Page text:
Two months ago Leo left his winter coat at soccer. I saw it there. I let him walk out without it. I really wanted him to notice the cold so I didn’t have to drive back there the next day. Or buy a new coat. I even kept the van locked for an extra minute or so to see if he would feel cold. No. Next week he asked the coaches. It had been GIVEN AWAY. That sucked. Money lost. Hopefully lesson learned and long term money saved but I really don’t know.

Yesterday long awaited toys arrived in the mail. We had 45 minutes until bath time. It took the boys 45 minutes to locate the screw driver, unscrew the beyblade launchers and find batteries. They reviewed lefty loosey to each other and Oliver offered to help Leo. Alas we had only 3 AAA batteries and each toy required 3. Together they decided to build one and take turns. When they got it ready to go they couldn’t figure out the buttons. Oliver read the instructions. They each got ONE turn before bath time. There was full on collaboration and no fighting. They got themselves to the bath. No parents intervened to speed it along. I’m pretty sure they wouldn’t have worked together or kept their calm if we had inserted ourselves into the process.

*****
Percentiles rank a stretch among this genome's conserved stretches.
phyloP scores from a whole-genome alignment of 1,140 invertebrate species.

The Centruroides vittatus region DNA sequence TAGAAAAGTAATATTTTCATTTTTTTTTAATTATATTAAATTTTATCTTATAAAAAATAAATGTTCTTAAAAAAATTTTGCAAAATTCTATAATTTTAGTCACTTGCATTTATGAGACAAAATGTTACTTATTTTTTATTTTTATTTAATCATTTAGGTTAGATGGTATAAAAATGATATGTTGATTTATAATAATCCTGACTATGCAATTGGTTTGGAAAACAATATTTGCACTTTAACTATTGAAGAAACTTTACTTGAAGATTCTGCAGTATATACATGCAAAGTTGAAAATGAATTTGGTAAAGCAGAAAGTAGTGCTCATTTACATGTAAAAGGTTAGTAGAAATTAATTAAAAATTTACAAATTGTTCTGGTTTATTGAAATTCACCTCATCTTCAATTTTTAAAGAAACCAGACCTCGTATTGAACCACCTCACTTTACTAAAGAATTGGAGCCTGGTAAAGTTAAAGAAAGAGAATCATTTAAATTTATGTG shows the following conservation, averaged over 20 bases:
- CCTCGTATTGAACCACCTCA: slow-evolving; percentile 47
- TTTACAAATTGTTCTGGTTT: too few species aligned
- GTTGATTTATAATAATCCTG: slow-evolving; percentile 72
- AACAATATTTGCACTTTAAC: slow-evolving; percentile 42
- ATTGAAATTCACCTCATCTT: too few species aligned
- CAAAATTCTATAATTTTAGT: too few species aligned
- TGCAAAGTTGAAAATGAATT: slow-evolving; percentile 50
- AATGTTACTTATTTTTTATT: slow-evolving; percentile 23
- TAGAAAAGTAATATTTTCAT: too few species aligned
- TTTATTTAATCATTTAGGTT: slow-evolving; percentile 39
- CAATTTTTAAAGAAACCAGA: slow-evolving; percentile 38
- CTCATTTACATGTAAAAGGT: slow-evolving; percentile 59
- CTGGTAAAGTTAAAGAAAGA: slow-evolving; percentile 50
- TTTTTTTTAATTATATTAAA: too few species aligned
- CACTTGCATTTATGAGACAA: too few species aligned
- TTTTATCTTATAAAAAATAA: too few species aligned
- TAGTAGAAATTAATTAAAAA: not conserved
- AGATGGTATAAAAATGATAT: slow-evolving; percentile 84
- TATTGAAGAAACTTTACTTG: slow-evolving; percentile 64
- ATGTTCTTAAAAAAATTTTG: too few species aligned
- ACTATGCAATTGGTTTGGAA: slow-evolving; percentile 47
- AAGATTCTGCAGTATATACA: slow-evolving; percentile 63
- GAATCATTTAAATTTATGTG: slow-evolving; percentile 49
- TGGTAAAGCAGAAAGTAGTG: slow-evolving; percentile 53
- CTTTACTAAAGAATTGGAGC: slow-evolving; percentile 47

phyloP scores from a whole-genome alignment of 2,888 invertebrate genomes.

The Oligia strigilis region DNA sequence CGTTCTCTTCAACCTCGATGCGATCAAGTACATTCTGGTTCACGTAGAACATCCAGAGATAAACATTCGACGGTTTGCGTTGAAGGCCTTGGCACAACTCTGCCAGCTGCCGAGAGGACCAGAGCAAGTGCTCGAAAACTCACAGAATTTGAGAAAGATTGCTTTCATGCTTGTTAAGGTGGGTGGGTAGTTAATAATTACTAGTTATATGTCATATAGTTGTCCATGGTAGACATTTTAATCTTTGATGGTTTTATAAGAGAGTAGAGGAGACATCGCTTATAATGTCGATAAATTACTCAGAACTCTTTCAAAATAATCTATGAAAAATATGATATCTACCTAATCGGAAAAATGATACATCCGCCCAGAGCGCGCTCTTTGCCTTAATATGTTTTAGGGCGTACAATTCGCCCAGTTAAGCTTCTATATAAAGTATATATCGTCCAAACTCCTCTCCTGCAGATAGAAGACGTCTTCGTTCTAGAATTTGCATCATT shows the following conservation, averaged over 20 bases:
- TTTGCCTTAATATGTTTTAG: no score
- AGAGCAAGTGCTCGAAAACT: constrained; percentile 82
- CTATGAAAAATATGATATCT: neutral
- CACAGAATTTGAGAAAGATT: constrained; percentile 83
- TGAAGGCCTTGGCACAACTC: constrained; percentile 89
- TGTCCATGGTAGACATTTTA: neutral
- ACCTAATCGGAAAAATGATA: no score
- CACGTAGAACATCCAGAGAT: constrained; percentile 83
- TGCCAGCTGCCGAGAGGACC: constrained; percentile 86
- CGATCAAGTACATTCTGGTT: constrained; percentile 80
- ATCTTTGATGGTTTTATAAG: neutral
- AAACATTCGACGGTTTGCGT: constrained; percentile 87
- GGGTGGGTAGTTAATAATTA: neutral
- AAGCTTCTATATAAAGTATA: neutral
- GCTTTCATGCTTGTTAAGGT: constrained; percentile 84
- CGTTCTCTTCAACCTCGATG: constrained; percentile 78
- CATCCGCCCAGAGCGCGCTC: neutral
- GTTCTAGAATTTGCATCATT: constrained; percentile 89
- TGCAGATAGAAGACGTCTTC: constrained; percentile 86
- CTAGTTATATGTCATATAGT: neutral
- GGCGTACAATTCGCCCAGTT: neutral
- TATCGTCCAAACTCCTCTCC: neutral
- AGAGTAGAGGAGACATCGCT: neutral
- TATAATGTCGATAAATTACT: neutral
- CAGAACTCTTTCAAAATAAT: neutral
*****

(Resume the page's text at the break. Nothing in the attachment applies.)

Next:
Week three of Parenting on Track. 2 year old Leo having a full on melt down because he wanted candy at the gas station. I stayed calm. Because I had the answer. Of course you can have candy babe…did you bring your money? Stood up, dried eyes. “no…I will bring it next time.” Gas station attendant running after me. “I’ve never seen anything like that.”

Year one…Eating outdoors at Four Seasons. My first do nothing say nothing week. The 3 an 2 year old running around the pond. I let them. All other diners judge me. Most harshly. I tell myself I am doing this for my kids, not for the nameless lunchees. One of them gasps. I roll my eyes. And turn to see Oliver, pants less, peeing into the pond. I’m stumped. really NOTHING? I can’t say nothing. Peeing in ponds can kill fish I tell him. He stops midstream. “I need a bathroom mama” Right.